Scientific evidence based on brain scans reveals that pornography use causes real physiological damage. Experts are now calling it “the crack cocaine of sexual addiction” and point to accessibility, affordability and anonymity as key contributors to its insidious nature. Unfortunately, the average age of exposure to pornography is now eight-years-old, according to Dr. Brent Gray, a licensed psychotherapist, board certified addiction professional and sex therapist from Spanish River Counseling Center in Boca Raton.
Gray is one of three panelists who will respond to questions following presentations by “Fight the New Drug,” a non-profit organization that has developed science-based, relevant programs that engage students and adults in school assemblies, church and community groups to educate people concerning porn and its harmful effects. Described as “the perfect combination of humor, powerful stories, compelling statistics and high quality media,” their message is “porn kills love; fight for love.”
Clay Olsen, co-founder/ceo of Fight the New Drug, said, “The whole idea of Fight the New Drug is to help young people make educated decisions on the topic of porn. To change the conversation from ‘dude check this out’ to ‘dude that’s not cool and here’s why.’”
“I hope and pray that Fight the New Drug will provide a great movement in our community to ramp up empowering all of us to more proactively pursue and provide protection, knowledge, prevention, and expanded opportunities for those in need of healing,” said Gray.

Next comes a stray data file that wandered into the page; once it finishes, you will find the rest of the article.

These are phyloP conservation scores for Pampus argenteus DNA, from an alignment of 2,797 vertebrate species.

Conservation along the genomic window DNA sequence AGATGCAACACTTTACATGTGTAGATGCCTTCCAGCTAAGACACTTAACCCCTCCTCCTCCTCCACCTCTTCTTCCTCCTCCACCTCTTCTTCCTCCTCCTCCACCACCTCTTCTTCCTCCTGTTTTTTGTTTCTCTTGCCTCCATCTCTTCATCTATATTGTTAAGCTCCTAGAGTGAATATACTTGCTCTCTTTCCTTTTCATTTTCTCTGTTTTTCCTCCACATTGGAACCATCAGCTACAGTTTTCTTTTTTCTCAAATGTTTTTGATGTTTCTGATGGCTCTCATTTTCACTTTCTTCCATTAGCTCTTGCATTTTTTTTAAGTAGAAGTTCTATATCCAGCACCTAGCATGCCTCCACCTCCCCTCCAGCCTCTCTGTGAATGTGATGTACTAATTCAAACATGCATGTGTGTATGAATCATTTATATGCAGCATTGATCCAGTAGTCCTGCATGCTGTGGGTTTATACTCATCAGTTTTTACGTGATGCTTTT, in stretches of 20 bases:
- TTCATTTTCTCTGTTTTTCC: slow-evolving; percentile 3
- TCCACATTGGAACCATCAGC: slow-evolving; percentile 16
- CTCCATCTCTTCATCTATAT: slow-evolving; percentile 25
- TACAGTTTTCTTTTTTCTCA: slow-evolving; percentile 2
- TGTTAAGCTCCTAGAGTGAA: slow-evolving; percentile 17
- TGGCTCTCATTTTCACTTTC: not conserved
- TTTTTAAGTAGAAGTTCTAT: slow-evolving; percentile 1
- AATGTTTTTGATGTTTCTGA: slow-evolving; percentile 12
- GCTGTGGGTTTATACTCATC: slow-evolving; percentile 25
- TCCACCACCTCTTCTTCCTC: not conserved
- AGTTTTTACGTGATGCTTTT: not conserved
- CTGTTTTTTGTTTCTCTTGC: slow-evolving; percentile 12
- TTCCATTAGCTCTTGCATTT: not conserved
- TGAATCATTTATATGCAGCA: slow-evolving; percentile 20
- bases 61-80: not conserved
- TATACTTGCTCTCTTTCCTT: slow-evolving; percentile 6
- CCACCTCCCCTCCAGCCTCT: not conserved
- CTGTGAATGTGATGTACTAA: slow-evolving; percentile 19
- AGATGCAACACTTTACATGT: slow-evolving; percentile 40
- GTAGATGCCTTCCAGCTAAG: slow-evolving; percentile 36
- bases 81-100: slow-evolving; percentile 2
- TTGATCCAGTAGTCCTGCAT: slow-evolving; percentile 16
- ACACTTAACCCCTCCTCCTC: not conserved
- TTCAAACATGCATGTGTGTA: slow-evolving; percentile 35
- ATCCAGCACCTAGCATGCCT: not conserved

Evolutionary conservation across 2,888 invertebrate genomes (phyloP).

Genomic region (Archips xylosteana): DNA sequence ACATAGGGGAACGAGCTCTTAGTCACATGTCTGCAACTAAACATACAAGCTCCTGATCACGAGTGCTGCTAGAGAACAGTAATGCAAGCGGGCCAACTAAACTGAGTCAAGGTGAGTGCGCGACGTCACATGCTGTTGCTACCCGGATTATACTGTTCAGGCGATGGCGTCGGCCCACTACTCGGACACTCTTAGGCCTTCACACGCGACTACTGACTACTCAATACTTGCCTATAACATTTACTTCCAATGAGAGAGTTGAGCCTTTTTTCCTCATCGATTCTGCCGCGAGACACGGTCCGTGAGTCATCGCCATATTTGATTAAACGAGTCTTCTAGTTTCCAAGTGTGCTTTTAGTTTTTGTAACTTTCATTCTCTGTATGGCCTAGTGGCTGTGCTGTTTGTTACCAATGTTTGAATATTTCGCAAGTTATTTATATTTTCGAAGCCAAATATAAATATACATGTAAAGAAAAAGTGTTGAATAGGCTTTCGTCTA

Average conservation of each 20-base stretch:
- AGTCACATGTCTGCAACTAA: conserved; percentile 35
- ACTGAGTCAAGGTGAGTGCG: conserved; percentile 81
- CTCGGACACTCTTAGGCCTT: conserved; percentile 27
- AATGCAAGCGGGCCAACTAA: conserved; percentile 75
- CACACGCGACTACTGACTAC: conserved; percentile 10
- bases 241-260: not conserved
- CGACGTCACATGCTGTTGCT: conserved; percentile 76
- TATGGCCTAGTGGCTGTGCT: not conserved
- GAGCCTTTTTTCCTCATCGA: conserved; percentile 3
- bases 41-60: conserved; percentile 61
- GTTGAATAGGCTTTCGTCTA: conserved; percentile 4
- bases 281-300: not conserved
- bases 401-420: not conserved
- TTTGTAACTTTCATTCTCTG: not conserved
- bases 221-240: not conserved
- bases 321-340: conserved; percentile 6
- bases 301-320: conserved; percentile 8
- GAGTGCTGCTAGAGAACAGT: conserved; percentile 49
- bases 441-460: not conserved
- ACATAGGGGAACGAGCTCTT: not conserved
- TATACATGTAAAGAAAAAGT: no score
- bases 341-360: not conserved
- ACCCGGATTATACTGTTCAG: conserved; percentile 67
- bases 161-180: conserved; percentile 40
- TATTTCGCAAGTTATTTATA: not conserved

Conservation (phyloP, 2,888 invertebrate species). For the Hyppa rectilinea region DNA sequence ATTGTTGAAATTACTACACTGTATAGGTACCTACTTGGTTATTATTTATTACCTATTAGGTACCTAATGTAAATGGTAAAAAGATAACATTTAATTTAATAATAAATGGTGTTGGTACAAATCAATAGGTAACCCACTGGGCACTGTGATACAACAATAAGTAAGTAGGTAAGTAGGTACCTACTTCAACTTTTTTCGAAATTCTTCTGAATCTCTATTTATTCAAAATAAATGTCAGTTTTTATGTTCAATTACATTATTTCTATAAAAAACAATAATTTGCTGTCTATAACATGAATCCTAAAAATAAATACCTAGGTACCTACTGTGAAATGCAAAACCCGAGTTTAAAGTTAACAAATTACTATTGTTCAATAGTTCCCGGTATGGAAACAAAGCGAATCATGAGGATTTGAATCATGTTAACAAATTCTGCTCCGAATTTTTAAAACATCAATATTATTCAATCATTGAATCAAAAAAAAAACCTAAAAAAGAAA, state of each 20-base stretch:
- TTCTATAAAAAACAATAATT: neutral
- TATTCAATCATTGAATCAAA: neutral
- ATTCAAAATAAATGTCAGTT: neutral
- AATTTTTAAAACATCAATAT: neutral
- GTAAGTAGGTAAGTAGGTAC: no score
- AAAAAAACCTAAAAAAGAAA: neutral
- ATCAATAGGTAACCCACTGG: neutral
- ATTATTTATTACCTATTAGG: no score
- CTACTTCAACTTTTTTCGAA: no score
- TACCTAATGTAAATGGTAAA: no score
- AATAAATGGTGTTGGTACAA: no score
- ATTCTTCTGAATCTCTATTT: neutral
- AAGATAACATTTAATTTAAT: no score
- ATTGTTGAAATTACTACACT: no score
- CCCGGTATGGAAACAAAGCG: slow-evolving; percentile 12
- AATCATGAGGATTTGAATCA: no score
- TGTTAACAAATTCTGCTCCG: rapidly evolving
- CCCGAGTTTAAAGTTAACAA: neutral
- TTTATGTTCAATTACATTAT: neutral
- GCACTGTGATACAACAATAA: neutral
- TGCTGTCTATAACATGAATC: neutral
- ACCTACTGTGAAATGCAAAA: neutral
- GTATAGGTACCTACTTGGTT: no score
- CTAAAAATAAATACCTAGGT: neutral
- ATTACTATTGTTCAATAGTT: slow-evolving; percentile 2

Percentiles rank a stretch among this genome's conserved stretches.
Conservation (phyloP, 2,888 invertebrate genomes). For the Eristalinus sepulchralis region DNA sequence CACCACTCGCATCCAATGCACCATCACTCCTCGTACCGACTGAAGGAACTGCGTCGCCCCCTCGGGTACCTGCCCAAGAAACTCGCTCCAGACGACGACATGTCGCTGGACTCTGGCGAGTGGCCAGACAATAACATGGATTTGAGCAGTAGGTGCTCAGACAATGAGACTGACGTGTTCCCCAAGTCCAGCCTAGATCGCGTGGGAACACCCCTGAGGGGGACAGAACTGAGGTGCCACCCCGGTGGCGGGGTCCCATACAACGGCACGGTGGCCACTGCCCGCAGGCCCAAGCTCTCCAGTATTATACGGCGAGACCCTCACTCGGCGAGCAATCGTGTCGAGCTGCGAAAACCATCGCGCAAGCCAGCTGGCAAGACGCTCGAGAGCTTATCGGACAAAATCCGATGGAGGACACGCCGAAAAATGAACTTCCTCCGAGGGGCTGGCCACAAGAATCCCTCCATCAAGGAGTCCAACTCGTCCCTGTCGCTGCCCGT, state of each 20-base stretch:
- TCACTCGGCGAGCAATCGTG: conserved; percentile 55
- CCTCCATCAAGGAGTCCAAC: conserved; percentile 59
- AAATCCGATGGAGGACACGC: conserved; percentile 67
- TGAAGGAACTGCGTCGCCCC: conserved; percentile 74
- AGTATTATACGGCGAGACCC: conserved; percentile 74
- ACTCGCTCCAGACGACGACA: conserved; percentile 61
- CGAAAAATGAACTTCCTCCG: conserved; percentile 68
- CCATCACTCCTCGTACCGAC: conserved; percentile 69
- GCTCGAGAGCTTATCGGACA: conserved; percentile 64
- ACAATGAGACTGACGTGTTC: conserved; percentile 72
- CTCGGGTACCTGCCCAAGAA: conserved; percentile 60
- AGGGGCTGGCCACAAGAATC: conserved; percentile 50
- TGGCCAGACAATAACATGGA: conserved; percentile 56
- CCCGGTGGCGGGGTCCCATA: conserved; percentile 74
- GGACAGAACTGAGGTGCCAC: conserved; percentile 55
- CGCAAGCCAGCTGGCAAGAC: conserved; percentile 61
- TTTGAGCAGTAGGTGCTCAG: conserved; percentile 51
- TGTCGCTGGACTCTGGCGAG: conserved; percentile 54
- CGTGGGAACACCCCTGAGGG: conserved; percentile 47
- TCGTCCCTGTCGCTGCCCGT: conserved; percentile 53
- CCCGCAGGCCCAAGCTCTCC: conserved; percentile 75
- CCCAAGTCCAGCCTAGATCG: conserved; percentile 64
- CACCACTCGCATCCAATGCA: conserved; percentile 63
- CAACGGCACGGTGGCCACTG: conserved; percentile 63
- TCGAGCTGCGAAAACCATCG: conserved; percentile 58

Four days of events planned
Live the life, an organization dedicated to changing young lives and strengthening marriages, will host Fight the New Drug in South Florida for a series of events on March 28th – 31st. They will appear during school assemblies at Westminster Academy, Spanish River Christian School and Calvary Christian Academy. Adult presentations open to the public will be held on Wednesday, March 29 at Spanish River Church in Boca Raton and on Thursday, March 30 at Coral Ridge Presbyterian Church in Fort Lauderdale. They will begin at 6:30 p.m. and include a one hour Fight the New Drug presentation followed by a panel Q & A from sexual addiction expert and psychologist Dr. Brent Gray, FTND Program Director, Craig Baker and a government official with expertise concerning the ramifications of pornography in our communities.